Q: My home office has outgrown and I need to find office space for myself and two part-time employees. I’m very excited to open my first official office, but I’ve never rented commercial space before and I don’t know anything about how this process works. What are some things I should consider before signing a lease? I really want to start!
— Jay P.
A: Congratulations on growing your business, Jay, and I understand your enthusiasm. Putting your name on a commercial lease is one of the first tangible commitments an entrepreneur makes to their business, and searching for that first office or commercial space can be a truly exhilarating experience.
We entrepreneurs like to imagine ourselves as modern-day explorers, heading out into the cold, cruel business world to plant the company flag on our little rented lot. I remember that feeling of triumph when I rented my first office all those years ago. It’s funny how you never get the same feeling when claiming a future office space. For us veterans, searching for a new office space is as exciting as watching paint dry on a new office wall.
However, for entrepreneurs who have never rented commercial space before, moving into that first office or storefront serves to validate their membership in the Official Entrepreneurs Club and makes them feel like they’ve arrived.
They’re like business-minded debutantes at a big cotillion. They stage an elaborate ribbon-cutting ceremony involving the mayor and a giant pair of scissors. They invite all members of the chamber of commerce, all their customers and suppliers, strangers they meet on the way to work, and all their friends and family. The more the better!
There’s a big cake with their logo on it and they pass out quarter pens that have the company name printed on the side and everyone has a good time.
Then reality sets in and they realize that they used one of those 2,500 pens to put their name on an ironclad lease that is invariably skewed in favor of the owner. When they use that pen to sign next month’s rent check, they often find themselves sitting in a rented space that doesn’t suit their needs, looking at a 5-year lease they don’t really understand, wondering what the hell they’ve gotten themselves into. .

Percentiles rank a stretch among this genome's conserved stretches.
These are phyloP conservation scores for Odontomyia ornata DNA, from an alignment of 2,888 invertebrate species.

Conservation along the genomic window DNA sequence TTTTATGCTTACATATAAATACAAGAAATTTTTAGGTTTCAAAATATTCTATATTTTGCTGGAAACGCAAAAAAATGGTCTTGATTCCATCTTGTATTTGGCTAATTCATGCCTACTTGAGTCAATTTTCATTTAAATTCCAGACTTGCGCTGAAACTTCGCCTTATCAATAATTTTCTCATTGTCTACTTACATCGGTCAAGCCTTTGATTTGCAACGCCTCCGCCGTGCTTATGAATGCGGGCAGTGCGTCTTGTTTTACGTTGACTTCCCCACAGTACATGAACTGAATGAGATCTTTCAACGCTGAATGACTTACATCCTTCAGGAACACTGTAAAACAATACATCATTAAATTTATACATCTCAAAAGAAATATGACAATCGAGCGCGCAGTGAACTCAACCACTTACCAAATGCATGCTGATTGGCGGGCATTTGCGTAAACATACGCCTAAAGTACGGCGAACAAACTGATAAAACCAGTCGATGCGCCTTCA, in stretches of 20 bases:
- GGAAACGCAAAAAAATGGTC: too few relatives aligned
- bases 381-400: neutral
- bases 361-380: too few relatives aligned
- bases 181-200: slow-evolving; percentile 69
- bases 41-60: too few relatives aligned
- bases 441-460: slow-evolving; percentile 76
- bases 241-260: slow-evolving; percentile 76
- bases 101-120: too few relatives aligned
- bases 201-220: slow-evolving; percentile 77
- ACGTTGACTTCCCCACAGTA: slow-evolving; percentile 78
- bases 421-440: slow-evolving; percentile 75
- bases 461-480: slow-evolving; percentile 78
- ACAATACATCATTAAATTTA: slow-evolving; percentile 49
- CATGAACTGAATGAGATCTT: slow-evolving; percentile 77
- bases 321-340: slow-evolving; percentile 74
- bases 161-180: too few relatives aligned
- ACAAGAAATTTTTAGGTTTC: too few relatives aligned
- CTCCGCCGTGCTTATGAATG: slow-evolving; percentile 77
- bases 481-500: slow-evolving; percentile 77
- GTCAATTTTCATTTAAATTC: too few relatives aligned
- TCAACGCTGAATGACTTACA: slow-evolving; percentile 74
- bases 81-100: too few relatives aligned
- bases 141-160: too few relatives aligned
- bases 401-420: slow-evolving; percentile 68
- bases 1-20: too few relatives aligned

Many entrepreneurs get so caught up in the swell of their first commercial space that they don’t see beyond their immediate needs. You can’t predict the future, but the biggest mistake you can make when renting space is giving too little thought to whether the space will suit your long-term needs.
So my first advice to you is to lower your enthusiasm and call a professional to help you find the perfect space for your business. A good real estate or commercial leasing agent can not only save you time and money, but can also help you avoid mistakes that can cost you thousands of dollars over the course of your lease. They can help you locate the property, negotiate with landlords, and possibly spot issues with the space or neighborhood that you might have missed.
My second piece of advice is this: once you find a space that suits your needs, have an attorney review the lease before you sign it. A commercial lease is a legally binding agreement that should not be taken lightly. I’ve found that many business owners don’t even take the time to read the lease until they try to get out of it, which is always impossible to do. When you sign a lease on behalf of your business, you are the one who must pay the remaining cost of the lease in the event your business declines and you no longer have income to cover the rent. It is worth paying an attorney to make sure your interests are covered.
My third piece of advice is to imagine your needs in the future, not just here and now. Rarely will you find a landlord willing to grant a one-year lease. Most leases are for three to five years, which means you need to factor in future growth when looking for space. It wouldn’t be wise to sign a 5-year lease on a 1,000-square-foot office if you think you might outgrow the space in a year or two. That’s why it’s a good idea to ask for a clause in the lease that gives you a way out if your business outgrows the space.
Here are some other points to consider when buying commercial space:
Rent, rent, rent. Is the location convenient for your customers? Is the neighborhood growing or going downhill? Are major upgrades or renovations underway, or are businesses moving in droves? Also make sure the property is zoned for your type of business.
Is there enough parking for customers and employees? Parking is especially important for a retail store, but also for any business that might have customers coming and going. Very few customers will park four blocks away and walk back to your door. Lack of parking can drive you out of business.
How many employees do you have? The number of bodies inhabiting the space will help determine the amount of space needed. Employees get very cranky when they are stacked like firewood (trust me on this). It should have enough space for everyone to work comfortably.
When renting commercial space, the problem is often in the details (which are overlooked). If you’ll be using computers and lots of electronics, make sure the building’s electrical system meets your needs. It’s a terrible feeling to turn on the computer and burn out all the light bulbs in the room.
If you like a quiet work environment and your office windows are twenty feet from the street, you’re in for a rude awakening when rush hour traffic hits.
If the air conditioning in your office is controlled by the thermostat in a neighboring suite that is inhabited by an elderly woman who freezes in ninety-degree weather, you are in for a very long, very hot summer.
Move into that first office space slowly or you may quickly regret it.